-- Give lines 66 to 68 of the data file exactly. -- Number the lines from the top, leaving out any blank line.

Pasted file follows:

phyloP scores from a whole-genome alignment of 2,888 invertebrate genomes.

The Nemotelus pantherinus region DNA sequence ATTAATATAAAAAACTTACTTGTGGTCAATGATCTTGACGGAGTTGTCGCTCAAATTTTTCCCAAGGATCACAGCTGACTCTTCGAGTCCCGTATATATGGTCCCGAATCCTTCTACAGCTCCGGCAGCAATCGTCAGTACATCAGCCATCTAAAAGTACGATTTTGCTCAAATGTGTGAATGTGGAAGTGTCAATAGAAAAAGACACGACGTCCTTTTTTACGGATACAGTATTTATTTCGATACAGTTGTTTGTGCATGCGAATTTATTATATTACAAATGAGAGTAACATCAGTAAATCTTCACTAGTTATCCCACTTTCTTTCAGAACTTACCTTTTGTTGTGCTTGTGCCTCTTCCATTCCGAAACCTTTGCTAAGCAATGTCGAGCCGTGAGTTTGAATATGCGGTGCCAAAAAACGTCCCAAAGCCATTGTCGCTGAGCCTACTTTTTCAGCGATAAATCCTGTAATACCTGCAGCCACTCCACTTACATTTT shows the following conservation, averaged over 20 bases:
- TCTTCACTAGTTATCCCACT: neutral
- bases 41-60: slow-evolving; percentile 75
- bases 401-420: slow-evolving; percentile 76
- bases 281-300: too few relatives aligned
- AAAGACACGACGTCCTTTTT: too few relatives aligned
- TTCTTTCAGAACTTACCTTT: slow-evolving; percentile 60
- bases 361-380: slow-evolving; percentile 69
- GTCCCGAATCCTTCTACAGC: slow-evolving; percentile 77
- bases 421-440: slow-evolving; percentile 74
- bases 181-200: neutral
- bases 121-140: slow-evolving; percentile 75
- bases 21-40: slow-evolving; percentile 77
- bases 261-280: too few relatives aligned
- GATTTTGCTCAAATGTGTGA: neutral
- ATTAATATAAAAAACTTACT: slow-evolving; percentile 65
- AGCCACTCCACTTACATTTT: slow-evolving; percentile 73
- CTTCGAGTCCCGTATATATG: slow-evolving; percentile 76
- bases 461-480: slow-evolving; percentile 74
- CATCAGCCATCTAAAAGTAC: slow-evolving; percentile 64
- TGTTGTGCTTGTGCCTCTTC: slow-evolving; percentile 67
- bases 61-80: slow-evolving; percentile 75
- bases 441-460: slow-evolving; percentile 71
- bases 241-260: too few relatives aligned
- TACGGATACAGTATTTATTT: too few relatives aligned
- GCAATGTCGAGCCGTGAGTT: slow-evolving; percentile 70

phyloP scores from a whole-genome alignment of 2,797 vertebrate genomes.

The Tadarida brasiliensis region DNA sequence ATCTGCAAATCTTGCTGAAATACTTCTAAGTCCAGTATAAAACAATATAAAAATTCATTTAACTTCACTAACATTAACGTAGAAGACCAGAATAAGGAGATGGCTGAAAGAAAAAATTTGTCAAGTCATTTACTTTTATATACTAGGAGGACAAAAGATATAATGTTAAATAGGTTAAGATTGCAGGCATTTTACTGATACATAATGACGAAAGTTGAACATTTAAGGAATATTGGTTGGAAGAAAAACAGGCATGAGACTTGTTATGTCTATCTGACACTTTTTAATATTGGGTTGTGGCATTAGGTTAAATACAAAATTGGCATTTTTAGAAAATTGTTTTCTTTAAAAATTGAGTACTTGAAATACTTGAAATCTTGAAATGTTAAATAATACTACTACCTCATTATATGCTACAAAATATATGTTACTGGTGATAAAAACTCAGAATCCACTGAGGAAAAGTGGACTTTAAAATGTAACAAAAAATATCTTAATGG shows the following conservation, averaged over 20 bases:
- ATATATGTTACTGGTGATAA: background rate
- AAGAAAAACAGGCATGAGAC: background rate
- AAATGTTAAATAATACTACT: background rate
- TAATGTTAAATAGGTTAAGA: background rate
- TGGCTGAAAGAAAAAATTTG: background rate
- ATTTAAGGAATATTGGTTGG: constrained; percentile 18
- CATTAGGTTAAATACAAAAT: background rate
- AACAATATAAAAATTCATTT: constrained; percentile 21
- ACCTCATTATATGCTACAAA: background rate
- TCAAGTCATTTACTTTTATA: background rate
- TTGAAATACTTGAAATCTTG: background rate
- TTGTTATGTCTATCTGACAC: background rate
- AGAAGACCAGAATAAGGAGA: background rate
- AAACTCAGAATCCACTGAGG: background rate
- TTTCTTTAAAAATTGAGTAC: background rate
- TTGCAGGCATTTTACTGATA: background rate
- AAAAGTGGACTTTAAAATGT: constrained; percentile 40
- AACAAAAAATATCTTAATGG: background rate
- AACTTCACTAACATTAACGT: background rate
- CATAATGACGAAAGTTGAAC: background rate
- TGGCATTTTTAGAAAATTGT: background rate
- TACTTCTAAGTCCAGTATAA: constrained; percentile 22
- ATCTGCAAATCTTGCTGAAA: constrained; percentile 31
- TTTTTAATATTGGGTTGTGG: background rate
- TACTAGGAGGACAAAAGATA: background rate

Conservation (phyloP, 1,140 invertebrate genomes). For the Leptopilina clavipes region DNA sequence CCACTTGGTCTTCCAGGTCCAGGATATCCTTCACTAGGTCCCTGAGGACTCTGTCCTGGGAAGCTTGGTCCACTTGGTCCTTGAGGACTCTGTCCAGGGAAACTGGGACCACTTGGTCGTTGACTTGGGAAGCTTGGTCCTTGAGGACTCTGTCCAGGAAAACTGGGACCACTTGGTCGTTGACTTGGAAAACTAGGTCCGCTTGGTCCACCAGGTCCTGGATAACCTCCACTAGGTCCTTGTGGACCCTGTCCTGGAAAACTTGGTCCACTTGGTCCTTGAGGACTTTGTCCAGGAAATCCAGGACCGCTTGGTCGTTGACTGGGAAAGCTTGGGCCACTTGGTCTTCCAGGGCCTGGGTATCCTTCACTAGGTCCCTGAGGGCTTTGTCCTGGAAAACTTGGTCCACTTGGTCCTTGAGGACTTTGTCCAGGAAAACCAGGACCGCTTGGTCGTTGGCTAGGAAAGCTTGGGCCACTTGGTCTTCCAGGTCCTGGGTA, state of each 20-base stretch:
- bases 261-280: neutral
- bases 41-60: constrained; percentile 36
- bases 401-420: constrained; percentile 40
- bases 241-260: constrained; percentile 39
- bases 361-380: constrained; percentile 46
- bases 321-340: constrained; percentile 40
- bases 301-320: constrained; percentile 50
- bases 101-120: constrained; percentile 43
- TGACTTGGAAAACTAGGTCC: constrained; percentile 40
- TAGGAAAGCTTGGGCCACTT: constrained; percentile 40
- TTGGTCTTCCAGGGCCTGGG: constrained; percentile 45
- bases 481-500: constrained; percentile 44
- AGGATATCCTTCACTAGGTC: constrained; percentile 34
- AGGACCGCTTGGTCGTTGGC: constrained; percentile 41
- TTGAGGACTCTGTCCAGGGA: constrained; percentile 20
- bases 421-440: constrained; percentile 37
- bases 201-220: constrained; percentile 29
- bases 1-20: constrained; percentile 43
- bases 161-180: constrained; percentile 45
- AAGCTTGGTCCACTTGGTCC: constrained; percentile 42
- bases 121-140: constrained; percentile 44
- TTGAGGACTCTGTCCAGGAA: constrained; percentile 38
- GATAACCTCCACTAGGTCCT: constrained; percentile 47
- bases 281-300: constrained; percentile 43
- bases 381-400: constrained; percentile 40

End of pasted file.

- TTGGTCTTCCAGGGCCTGGG: constrained; percentile 45
- bases 481-500: constrained; percentile 44
- AGGATATCCTTCACTAGGTC: constrained; percentile 34